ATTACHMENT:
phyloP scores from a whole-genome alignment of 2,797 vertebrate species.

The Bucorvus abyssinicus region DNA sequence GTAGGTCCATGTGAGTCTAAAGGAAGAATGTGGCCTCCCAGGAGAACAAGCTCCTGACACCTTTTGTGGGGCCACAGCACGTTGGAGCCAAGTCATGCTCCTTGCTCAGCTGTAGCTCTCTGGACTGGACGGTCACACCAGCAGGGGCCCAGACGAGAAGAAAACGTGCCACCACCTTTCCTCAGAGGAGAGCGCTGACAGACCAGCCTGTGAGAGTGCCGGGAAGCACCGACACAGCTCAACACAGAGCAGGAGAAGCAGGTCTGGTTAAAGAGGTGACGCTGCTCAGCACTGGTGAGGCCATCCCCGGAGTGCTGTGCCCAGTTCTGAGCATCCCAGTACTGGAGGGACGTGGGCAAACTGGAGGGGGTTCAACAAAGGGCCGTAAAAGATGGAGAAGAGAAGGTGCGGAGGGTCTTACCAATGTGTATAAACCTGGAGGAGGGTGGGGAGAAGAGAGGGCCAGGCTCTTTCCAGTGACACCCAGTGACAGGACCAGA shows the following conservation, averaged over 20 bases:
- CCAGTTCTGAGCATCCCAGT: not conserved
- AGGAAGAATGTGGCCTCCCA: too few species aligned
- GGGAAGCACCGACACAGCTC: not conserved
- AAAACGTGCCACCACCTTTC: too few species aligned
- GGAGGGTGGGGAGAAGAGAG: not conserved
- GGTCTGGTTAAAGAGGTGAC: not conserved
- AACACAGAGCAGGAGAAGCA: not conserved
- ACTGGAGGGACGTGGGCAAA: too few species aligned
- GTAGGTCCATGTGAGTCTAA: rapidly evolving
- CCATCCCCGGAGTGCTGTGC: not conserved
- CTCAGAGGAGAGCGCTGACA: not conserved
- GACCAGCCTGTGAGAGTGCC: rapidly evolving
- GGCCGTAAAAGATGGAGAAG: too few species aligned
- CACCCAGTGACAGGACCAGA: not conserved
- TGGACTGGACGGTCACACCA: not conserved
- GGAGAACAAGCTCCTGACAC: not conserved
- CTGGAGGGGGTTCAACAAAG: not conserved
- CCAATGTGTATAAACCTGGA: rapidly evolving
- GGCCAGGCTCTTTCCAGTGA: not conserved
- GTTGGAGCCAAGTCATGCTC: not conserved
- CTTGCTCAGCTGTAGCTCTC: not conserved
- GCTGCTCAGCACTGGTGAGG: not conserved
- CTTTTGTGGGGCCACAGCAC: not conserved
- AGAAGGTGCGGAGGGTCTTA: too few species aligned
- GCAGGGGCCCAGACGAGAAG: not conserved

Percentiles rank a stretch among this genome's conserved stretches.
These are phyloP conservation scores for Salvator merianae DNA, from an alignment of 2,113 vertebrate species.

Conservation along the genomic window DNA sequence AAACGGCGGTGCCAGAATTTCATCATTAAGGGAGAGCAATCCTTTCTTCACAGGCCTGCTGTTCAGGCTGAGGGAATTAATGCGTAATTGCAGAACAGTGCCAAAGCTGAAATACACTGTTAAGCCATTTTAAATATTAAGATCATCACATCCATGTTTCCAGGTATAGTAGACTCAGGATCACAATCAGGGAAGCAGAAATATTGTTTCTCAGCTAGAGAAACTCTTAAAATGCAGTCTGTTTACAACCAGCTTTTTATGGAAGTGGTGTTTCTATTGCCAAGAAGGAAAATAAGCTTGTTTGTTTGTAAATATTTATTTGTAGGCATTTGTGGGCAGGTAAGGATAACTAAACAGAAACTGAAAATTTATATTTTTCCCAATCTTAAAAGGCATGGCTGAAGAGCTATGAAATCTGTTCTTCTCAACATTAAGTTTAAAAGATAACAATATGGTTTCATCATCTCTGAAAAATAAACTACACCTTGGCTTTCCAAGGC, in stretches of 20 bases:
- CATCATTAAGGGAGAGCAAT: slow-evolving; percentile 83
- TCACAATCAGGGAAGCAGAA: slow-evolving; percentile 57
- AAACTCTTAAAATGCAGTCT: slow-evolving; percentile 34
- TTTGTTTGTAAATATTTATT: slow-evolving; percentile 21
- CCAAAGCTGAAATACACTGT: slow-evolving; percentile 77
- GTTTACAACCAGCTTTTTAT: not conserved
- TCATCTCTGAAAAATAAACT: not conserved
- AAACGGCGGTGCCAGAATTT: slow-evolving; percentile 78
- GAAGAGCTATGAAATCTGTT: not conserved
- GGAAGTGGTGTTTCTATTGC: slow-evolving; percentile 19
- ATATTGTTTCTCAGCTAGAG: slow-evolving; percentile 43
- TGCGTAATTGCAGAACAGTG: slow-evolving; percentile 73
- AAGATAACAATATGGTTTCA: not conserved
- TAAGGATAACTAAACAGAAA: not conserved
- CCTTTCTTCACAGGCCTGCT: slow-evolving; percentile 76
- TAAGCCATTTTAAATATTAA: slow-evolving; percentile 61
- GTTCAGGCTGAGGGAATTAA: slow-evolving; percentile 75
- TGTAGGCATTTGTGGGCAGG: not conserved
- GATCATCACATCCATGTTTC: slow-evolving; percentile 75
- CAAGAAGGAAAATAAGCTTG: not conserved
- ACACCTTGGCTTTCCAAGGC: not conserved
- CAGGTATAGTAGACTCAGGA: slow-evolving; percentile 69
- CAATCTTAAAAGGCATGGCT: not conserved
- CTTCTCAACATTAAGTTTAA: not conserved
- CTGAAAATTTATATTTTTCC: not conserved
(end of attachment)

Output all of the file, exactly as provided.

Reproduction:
phyloP scores from a whole-genome alignment of 2,797 vertebrate species.

The Bucorvus abyssinicus region DNA sequence GTAGGTCCATGTGAGTCTAAAGGAAGAATGTGGCCTCCCAGGAGAACAAGCTCCTGACACCTTTTGTGGGGCCACAGCACGTTGGAGCCAAGTCATGCTCCTTGCTCAGCTGTAGCTCTCTGGACTGGACGGTCACACCAGCAGGGGCCCAGACGAGAAGAAAACGTGCCACCACCTTTCCTCAGAGGAGAGCGCTGACAGACCAGCCTGTGAGAGTGCCGGGAAGCACCGACACAGCTCAACACAGAGCAGGAGAAGCAGGTCTGGTTAAAGAGGTGACGCTGCTCAGCACTGGTGAGGCCATCCCCGGAGTGCTGTGCCCAGTTCTGAGCATCCCAGTACTGGAGGGACGTGGGCAAACTGGAGGGGGTTCAACAAAGGGCCGTAAAAGATGGAGAAGAGAAGGTGCGGAGGGTCTTACCAATGTGTATAAACCTGGAGGAGGGTGGGGAGAAGAGAGGGCCAGGCTCTTTCCAGTGACACCCAGTGACAGGACCAGA shows the following conservation, averaged over 20 bases:
- CCAGTTCTGAGCATCCCAGT: not conserved
- AGGAAGAATGTGGCCTCCCA: too few species aligned
- GGGAAGCACCGACACAGCTC: not conserved
- AAAACGTGCCACCACCTTTC: too few species aligned
- GGAGGGTGGGGAGAAGAGAG: not conserved
- GGTCTGGTTAAAGAGGTGAC: not conserved
- AACACAGAGCAGGAGAAGCA: not conserved
- ACTGGAGGGACGTGGGCAAA: too few species aligned
- GTAGGTCCATGTGAGTCTAA: rapidly evolving
- CCATCCCCGGAGTGCTGTGC: not conserved
- CTCAGAGGAGAGCGCTGACA: not conserved
- GACCAGCCTGTGAGAGTGCC: rapidly evolving
- GGCCGTAAAAGATGGAGAAG: too few species aligned
- CACCCAGTGACAGGACCAGA: not conserved
- TGGACTGGACGGTCACACCA: not conserved
- GGAGAACAAGCTCCTGACAC: not conserved
- CTGGAGGGGGTTCAACAAAG: not conserved
- CCAATGTGTATAAACCTGGA: rapidly evolving
- GGCCAGGCTCTTTCCAGTGA: not conserved
- GTTGGAGCCAAGTCATGCTC: not conserved
- CTTGCTCAGCTGTAGCTCTC: not conserved
- GCTGCTCAGCACTGGTGAGG: not conserved
- CTTTTGTGGGGCCACAGCAC: not conserved
- AGAAGGTGCGGAGGGTCTTA: too few species aligned
- GCAGGGGCCCAGACGAGAAG: not conserved

Percentiles rank a stretch among this genome's conserved stretches.
These are phyloP conservation scores for Salvator merianae DNA, from an alignment of 2,113 vertebrate species.

Conservation along the genomic window DNA sequence AAACGGCGGTGCCAGAATTTCATCATTAAGGGAGAGCAATCCTTTCTTCACAGGCCTGCTGTTCAGGCTGAGGGAATTAATGCGTAATTGCAGAACAGTGCCAAAGCTGAAATACACTGTTAAGCCATTTTAAATATTAAGATCATCACATCCATGTTTCCAGGTATAGTAGACTCAGGATCACAATCAGGGAAGCAGAAATATTGTTTCTCAGCTAGAGAAACTCTTAAAATGCAGTCTGTTTACAACCAGCTTTTTATGGAAGTGGTGTTTCTATTGCCAAGAAGGAAAATAAGCTTGTTTGTTTGTAAATATTTATTTGTAGGCATTTGTGGGCAGGTAAGGATAACTAAACAGAAACTGAAAATTTATATTTTTCCCAATCTTAAAAGGCATGGCTGAAGAGCTATGAAATCTGTTCTTCTCAACATTAAGTTTAAAAGATAACAATATGGTTTCATCATCTCTGAAAAATAAACTACACCTTGGCTTTCCAAGGC, in stretches of 20 bases:
- CATCATTAAGGGAGAGCAAT: slow-evolving; percentile 83
- TCACAATCAGGGAAGCAGAA: slow-evolving; percentile 57
- AAACTCTTAAAATGCAGTCT: slow-evolving; percentile 34
- TTTGTTTGTAAATATTTATT: slow-evolving; percentile 21
- CCAAAGCTGAAATACACTGT: slow-evolving; percentile 77
- GTTTACAACCAGCTTTTTAT: not conserved
- TCATCTCTGAAAAATAAACT: not conserved
- AAACGGCGGTGCCAGAATTT: slow-evolving; percentile 78
- GAAGAGCTATGAAATCTGTT: not conserved
- GGAAGTGGTGTTTCTATTGC: slow-evolving; percentile 19
- ATATTGTTTCTCAGCTAGAG: slow-evolving; percentile 43
- TGCGTAATTGCAGAACAGTG: slow-evolving; percentile 73
- AAGATAACAATATGGTTTCA: not conserved
- TAAGGATAACTAAACAGAAA: not conserved
- CCTTTCTTCACAGGCCTGCT: slow-evolving; percentile 76
- TAAGCCATTTTAAATATTAA: slow-evolving; percentile 61
- GTTCAGGCTGAGGGAATTAA: slow-evolving; percentile 75
- TGTAGGCATTTGTGGGCAGG: not conserved
- GATCATCACATCCATGTTTC: slow-evolving; percentile 75
- CAAGAAGGAAAATAAGCTTG: not conserved
- ACACCTTGGCTTTCCAAGGC: not conserved
- CAGGTATAGTAGACTCAGGA: slow-evolving; percentile 69
- CAATCTTAAAAGGCATGGCT: not conserved
- CTTCTCAACATTAAGTTTAA: not conserved
- CTGAAAATTTATATTTTTCC: not conserved